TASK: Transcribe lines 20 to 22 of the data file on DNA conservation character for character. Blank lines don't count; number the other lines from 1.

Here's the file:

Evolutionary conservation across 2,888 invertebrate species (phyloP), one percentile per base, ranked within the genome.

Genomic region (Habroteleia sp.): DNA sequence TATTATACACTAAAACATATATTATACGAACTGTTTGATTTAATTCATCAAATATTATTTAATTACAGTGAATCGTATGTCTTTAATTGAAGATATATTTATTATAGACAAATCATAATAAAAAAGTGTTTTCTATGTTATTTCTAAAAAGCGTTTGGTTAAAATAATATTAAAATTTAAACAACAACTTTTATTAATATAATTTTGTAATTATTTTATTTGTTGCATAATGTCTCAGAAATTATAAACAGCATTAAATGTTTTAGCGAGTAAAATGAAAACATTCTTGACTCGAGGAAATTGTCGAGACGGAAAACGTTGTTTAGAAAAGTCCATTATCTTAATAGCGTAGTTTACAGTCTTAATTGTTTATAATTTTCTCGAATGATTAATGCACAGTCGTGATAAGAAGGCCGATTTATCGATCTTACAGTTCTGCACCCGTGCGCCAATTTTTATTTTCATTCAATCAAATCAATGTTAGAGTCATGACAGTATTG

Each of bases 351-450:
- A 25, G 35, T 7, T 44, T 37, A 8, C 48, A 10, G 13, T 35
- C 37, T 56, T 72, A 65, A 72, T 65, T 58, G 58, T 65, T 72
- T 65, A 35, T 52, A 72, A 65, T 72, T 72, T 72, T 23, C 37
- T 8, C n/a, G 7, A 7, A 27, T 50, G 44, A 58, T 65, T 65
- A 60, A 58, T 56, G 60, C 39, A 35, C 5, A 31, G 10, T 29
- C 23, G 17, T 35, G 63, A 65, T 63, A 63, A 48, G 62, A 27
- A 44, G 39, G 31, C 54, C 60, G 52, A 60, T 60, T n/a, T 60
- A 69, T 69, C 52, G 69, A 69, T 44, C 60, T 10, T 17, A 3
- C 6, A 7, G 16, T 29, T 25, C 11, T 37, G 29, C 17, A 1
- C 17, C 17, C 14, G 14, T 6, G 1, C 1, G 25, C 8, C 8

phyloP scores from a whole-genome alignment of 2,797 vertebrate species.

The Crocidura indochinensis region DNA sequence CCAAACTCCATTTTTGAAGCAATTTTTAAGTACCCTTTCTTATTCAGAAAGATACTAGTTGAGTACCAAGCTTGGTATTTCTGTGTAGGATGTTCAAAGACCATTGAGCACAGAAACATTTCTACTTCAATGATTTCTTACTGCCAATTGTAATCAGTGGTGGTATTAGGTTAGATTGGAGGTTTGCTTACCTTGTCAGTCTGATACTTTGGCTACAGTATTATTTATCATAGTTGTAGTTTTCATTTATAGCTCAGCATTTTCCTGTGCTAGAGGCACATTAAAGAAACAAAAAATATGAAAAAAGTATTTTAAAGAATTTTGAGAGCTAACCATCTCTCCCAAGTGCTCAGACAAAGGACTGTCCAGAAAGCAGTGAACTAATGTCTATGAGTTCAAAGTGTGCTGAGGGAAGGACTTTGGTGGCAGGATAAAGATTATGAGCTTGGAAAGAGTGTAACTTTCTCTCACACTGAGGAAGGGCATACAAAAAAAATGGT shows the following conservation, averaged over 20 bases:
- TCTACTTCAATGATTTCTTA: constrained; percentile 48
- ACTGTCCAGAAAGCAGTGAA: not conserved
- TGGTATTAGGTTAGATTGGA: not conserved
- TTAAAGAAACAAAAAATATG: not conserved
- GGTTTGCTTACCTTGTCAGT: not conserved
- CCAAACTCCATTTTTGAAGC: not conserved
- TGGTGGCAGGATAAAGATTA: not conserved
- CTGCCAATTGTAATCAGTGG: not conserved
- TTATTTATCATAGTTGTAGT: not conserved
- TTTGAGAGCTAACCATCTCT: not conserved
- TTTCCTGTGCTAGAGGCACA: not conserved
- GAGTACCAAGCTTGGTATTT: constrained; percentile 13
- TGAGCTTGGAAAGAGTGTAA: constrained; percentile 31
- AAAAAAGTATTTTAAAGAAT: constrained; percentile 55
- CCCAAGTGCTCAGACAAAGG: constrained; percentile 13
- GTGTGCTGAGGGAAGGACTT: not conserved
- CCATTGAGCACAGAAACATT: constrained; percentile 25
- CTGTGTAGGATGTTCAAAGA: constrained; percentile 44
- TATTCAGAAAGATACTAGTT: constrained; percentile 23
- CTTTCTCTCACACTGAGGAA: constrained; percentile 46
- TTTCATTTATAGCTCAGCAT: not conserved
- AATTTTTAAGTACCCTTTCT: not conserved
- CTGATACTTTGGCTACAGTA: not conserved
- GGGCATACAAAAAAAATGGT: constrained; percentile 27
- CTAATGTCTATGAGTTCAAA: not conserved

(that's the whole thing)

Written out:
- GGTTTGCTTACCTTGTCAGT: not conserved
- CCAAACTCCATTTTTGAAGC: not conserved
- TGGTGGCAGGATAAAGATTA: not conserved